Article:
Build an IoT connected alarm clock with London Bus arrival times

Posted at: 5:57 am on December 26, 2015 by Ismail Uddin

In this tutorial, we’ll be building a smart ‘Internet of Things’ (IoT) connected alarm clock with a Raspberry Pi, that continuously monitors bus arrival times, and delays your alarm accordingly to give you the maximum amount of sleep! Read on below to find out how to put together this fantastic project!

Most people don’t live close by to work, and if you live somewhere with good public transportation, you more than likely rely on buses or trains to get to work. But the worse thing with relying on public transportation is when the bus is late, and you just end up waiting there doing nothing productive. Wouldn’t it be great if you could just get those extra 15 minutes of sleep? Or even worse, if your bus comes a bit too early, and you just wish you would have gotten there a few minutes earlier! I feel your pain…

Well if you live in London, you’re in luck! Today we’ll be using a Raspberry Pi to build ourselves an IoT connected alarm clock, which checks your local bus stop for arrival times, and delays (or even brings closer) your alarm time! No more missed buses, your new smart alarm is constantly monitoring bus arrivals, ensuring you maximise every last minute of your day!

How does it even work?

Before I show you how to put together this project, I thought it might be useful to show you how it even works in the first place. In case you’re a bit suspicious!

If you’ve been reading this blog regularly, you would have noticed our last post which showed you how to build your own London bus arrivals ticker using a cheap LCD screen. That project relied on a nifty Python wrapper for London’s bus arrivals API (Transport for London) I wrote. Using that same API, we can link it to the very first tutorial I wrote on this blog, an alarm clock.


Now when you launch the alarm clock script, you’ll be asked which bus number and stop you need to catch a bus at, as well as how many minutes you need from waking up to reaching your bus stop (head start time). Your smart IoT connected alarm clock will then wait till about 30 minutes before your alarm time, before it starts querying Transport for London’s bus arrivals API to fetch the bus arrival times. It will filter out the list to find which is your bus, and compare the arrival times to your alarm time (factoring into account the head start time). It then finds the bus arrival time which most closely matches your alarm time, and adjusts your alarm time accordingly, such that your alarm is as many minutes before your bus, as it takes you to reach your bus stop. Convinced? To make it even more exciting, we’re using the Adafruit.IO feeds and IFTTT to connect the alarm to any other IoT connected device in your home! Excited? Read on below to put this project together and you can try it out for yourself!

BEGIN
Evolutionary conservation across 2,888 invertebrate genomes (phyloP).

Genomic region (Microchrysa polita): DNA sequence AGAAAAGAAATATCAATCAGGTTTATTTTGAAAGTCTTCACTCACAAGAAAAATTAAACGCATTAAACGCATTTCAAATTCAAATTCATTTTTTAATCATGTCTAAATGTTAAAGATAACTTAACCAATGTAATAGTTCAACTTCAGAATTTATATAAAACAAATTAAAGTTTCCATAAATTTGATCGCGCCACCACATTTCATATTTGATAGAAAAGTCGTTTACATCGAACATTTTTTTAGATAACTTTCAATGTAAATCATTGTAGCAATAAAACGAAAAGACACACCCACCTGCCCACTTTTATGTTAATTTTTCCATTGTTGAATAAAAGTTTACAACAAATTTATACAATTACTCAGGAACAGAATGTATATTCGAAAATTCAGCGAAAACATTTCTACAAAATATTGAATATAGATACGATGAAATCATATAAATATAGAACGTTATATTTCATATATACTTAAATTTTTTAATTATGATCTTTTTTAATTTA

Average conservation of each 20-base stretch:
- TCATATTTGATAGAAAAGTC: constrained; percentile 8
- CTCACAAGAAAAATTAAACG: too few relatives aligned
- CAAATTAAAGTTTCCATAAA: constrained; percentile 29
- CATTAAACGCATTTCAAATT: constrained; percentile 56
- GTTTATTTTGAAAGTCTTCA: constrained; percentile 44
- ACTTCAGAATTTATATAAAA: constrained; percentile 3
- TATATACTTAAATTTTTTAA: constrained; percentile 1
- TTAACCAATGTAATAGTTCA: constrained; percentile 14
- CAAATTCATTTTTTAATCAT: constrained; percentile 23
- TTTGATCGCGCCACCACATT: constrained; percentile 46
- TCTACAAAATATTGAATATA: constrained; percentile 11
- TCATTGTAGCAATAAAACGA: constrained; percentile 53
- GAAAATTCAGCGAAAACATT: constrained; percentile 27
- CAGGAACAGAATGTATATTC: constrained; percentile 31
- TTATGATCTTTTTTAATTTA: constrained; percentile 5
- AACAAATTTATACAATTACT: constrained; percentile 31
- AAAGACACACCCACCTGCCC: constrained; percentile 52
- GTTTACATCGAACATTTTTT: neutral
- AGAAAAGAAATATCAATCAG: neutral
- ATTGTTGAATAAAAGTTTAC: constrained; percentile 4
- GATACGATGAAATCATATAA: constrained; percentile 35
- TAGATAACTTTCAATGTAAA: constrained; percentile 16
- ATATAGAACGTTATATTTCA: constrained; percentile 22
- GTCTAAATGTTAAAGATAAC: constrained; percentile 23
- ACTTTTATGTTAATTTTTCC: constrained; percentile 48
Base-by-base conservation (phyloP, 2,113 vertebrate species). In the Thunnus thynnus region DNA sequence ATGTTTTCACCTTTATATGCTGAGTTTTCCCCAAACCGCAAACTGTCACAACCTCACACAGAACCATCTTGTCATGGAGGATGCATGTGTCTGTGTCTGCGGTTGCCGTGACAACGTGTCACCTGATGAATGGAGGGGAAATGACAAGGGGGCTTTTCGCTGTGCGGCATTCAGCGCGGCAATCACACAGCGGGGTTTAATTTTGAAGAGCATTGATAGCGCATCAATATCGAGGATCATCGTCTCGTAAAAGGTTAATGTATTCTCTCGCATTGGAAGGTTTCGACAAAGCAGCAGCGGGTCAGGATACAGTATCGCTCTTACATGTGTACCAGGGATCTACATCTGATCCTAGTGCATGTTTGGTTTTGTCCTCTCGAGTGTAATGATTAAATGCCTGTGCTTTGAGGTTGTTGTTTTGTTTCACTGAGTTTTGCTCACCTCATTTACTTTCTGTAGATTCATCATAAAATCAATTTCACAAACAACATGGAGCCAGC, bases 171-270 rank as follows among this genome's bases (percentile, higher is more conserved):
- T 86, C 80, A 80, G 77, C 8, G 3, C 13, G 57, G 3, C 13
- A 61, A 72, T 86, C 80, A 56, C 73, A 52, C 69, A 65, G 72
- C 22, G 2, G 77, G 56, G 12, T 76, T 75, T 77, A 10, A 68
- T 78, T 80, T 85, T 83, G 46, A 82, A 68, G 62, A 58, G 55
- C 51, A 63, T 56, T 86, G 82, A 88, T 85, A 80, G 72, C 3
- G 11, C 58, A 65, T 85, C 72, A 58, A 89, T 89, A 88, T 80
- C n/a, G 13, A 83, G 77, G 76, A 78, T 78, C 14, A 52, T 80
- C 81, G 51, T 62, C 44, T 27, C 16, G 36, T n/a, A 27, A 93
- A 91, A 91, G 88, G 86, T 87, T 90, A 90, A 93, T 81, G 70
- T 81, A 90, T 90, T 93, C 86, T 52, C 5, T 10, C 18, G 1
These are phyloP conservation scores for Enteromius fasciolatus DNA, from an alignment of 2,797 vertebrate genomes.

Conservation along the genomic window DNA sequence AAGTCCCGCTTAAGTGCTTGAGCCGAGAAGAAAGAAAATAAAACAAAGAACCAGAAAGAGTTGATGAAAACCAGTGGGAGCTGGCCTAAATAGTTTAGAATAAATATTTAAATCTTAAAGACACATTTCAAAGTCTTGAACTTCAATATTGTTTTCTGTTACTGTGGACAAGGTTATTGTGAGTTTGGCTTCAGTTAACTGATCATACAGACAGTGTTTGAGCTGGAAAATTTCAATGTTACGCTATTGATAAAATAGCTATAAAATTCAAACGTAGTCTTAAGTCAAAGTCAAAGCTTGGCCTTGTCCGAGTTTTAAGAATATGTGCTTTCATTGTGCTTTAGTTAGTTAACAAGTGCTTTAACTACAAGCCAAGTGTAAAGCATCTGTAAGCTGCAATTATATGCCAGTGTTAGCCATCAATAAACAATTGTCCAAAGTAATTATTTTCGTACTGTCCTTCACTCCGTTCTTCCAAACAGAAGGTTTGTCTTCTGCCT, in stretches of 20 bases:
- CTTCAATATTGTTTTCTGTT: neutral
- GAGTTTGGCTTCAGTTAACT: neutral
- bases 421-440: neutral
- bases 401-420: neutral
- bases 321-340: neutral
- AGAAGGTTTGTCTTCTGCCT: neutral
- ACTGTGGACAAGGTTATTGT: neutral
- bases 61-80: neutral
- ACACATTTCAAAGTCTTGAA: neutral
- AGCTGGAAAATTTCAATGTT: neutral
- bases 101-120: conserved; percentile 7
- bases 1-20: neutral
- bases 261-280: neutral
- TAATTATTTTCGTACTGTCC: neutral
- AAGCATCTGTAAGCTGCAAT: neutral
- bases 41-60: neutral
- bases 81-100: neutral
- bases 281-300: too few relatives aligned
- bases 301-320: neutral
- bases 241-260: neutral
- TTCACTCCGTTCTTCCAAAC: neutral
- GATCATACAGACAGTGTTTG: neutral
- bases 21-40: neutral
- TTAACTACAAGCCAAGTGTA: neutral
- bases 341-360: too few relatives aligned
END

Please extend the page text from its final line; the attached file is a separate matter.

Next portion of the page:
What do you need?

Yup, that’s really all you need! You could enhance it with an LCD screen, or ditch the buzzer and connect an audio line to speakers to play out a custom MP3, but that’s all extra. If you’d really like to know how to do that, drop me a comment below and I’ll show you how!

Putting it all together

Below is a circuit diagram showing you how to connect it all together. The GPIO pin numbers are all arbitrary, and you could change them (making sure you change it in the code as well).


Getting the code and set your alarm!

Before we get the code, we need to get set up a few things. Firstly, make sure your Raspberry Pi’s time is synchronised with the Internet. This may not happen if you connect to the Internet after you start up, in which case you can run sudo ntpd to force an update. Type date at the terminal to just double check. If that’s OK, navigate to an empty folder on your RPi.